Media Lies

Friday, September 03, 2004

Dozens Dead – Dramatic Pictures

The most effective lies are the ones that don’t get told. If a lie is implicit, an underlying assumption rather than an express assertion, it becomes that much more difficult to acknowledge, deconstruct and refute. Accordingly, spotting such lies in the mainstream media can be a rewarding and entertaining sport. Indeed, I might suggest a website called “Media Assumptions”, were it not for the fact that it sounds like something to do with the first televised ascension into heaven.

The most notorious of these silent lies, at least among the mainstream media, is that those in power always mean well. Doubts may arise as to the efficacy of their methods, but their motives are never questioned; not even after the official pretexts for their actions have exploded in series like dynamited ducks.

For example, now that the case for invading Iraq has fallen so thoroughly and bloodily apart, it might be expected that a genuinely open, non-partisan and liberal media would start asking questions about the last few times humanitarianism was invoked as a good reason for blowing things up. There might, for example, be a worry or two about Kosovo, where a calamitous but largely mythical genocide and refugee crisis was used as an excuse to provoke a real one. But our knights of truth are too busy with future wars to worry about past ones. What about Sudan?

Well, to start with, a genuinely open and non-partisan media might possibly have a worry or two about the myth of our non-intervention in Rwanda, which is still frequently used as an example of the perils of leaving dusky foreigners to sort matters out for themselves. The Independent on Sunday tried that one on 15 August:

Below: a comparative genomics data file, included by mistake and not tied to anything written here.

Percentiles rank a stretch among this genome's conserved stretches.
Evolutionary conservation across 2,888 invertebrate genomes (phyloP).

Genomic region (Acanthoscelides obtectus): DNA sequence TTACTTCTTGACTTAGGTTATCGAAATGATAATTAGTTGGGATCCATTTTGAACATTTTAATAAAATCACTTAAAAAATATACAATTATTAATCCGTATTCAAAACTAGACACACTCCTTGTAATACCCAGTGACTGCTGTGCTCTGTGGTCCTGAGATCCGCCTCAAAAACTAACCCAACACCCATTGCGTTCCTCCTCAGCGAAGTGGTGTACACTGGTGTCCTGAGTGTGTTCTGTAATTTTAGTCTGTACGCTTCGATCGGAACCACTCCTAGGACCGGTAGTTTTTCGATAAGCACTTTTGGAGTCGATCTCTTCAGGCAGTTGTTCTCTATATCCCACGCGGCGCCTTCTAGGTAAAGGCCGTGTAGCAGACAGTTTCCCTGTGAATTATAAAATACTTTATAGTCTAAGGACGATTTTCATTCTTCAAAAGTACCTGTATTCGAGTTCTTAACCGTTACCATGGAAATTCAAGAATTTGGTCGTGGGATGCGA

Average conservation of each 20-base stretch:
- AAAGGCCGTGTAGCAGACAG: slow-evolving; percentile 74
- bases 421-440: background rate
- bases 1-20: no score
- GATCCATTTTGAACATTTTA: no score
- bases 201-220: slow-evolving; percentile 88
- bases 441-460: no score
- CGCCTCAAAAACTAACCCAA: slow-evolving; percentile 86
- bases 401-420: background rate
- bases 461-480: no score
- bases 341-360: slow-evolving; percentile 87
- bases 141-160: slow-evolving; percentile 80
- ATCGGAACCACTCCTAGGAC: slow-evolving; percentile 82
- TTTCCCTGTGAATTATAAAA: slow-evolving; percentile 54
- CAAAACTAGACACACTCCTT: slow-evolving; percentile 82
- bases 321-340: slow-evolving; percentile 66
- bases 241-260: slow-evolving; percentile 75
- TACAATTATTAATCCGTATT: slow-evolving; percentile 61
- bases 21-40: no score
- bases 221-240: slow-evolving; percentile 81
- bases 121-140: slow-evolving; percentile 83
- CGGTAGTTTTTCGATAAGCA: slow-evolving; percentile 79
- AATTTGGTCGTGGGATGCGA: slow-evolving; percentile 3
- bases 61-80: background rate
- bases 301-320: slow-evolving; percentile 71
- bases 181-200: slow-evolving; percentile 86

Ten years ago this summer, the Rwandan genocide went unpunished by Western governments - and largely unremarked by Western newsdesks - as the world's gaze fixed on the handover to democracy in South Africa. (Leader, “There is no excuse for ignoring Sudan's tragedy”)

As a matter of fact, the Rwandan genocide went unpunished by the West in much the same way as robbery goes unpunished by fences. It was the British ambassador who proposed, as the slaughter was getting under way, that the UN cut down its presence in Rwanda to a token force. In May 1994, a proposal for an international force was derailed by the United States with British help. A UN security council resolution which rejected use of the word "genocide" to describe what was happening in Rwanda (and thus absolved the “international community” of its obligation to intervene under the Geneve Convention), was drafted by Britain. Given this context, it seems a little premature to credit the British government with its usual sublime good intentions in Sudan; but our knights of truth have no difficulty there.